If you ever question fate, here’s a story for you.
I insisted on going alone to my first prenatal exam – I’d had a kid two years before, so I figured I knew exactly what to expect. Well, the nurse offered me a cystic fibrosis screening – something new that they now offer to everyone.
I said, “No.”
We didn’t get any of the genetic tests they offered for our oldest, so why would we want them now? We figured that if the kid had Downs or whatever 1. We’d find that out at the ultrasound and 2. We wouldn’t do anything differently (i.e. terminate the pregnancy). So no point in worrying about it, right? Plus those tests just say if you’re a carrier, so it could cause a lot of worry for naught, since mom could easily be a carrier and never pass it on to babe.
But then, the nurse gave me a dirty look, and I withered. Remember, here’s me, pumped with hormones and all alone, thinking, “Uh, oh. She thinks I better get this test. OK, I need to get this test!”
That night when I was going through the literature they weighed me down with, I noticed a warning that you should check with your insurance before getting the cystic fibrosis screening, because a lot of them won’t cover it. And sure enough, I get a bill for $300+ and I was PISSED. I even called the doctor’s office and the hospital billing department to see if I was billed wrong or if they would cut me some slack because the nurse never mentioned that it might not be covered. They give you a folder full of info and then draw your blood like minutes later – so there’s no way I could have read all that stuff, including the CF disclaimer, before my blood draw. But to no avail.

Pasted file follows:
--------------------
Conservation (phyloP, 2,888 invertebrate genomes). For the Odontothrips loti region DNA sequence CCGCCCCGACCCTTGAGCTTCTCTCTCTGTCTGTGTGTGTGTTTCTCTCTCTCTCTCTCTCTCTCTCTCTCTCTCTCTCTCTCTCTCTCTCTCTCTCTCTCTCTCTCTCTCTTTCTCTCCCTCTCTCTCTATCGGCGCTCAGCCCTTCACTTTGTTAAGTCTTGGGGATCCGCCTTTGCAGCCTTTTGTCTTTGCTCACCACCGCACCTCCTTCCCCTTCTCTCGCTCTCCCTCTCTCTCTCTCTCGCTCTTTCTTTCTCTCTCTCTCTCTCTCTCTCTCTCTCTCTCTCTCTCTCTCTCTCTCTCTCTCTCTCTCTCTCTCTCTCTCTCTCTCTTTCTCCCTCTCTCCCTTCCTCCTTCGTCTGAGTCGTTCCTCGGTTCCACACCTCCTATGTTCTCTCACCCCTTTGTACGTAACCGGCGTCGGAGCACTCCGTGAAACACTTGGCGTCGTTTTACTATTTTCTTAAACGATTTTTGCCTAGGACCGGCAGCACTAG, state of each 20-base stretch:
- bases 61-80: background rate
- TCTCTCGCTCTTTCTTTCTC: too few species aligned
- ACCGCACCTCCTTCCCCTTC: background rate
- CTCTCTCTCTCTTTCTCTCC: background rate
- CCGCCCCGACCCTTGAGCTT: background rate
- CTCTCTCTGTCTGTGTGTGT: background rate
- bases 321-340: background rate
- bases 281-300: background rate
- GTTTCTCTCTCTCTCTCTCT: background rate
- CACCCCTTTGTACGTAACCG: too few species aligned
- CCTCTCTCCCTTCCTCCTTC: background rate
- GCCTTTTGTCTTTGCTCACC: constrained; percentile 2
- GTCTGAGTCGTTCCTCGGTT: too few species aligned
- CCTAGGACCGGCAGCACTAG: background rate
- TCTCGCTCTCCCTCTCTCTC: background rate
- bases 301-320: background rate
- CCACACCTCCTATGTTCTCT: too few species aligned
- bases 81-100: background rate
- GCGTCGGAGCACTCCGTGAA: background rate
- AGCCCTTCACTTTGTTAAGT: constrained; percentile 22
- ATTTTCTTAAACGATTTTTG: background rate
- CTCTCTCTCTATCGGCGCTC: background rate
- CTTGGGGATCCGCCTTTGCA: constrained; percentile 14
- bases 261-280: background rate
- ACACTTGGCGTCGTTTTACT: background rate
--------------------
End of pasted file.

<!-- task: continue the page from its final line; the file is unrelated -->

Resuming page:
So, eventually I sucked it up and shelled out the money. But it was a major sore spot. Of course the test came back negative. No one in my family has cystic fibrosis, so no shock there.
Now fast forward. The baby is born and seems healthy the first two days – but he never has a bowel movement, not even meconium. By the night of day two, things go downhill. He refuses to breastfeed. Then orange crystals appear in his pee because he’s so dehydrated. Then he vomits green bile. Then we notice his hard, distended belly. He’s rushed to the NICU. He’s howling in pain, and 14 IV attempts later they shave a spot on his head and finally get one to work.
And the residents tell us that it looks like cystic fibrosis.
And there’s no cure for cystic fibrosis. And what I’ve seen and heard of cystic fibrosis is not good.
But you know what, I’m not a carrier for cystic fibrosis. And when I told them that, it was like, “OK, then we know it’s not that.”
The best, best, best 300 bucks I ever spent was on that stupid cystic fibrosis test. It saved me just a little bit of grief, a little bit of worry. And I tell you, on that particular day, just the tiniest bit of good news was exactly what I needed to keep from losing my mind completely.
The next day my son had an emergency colostomy. And two days later, they confirmed his diagnosis: Hirschsprung Disease.
1 year ago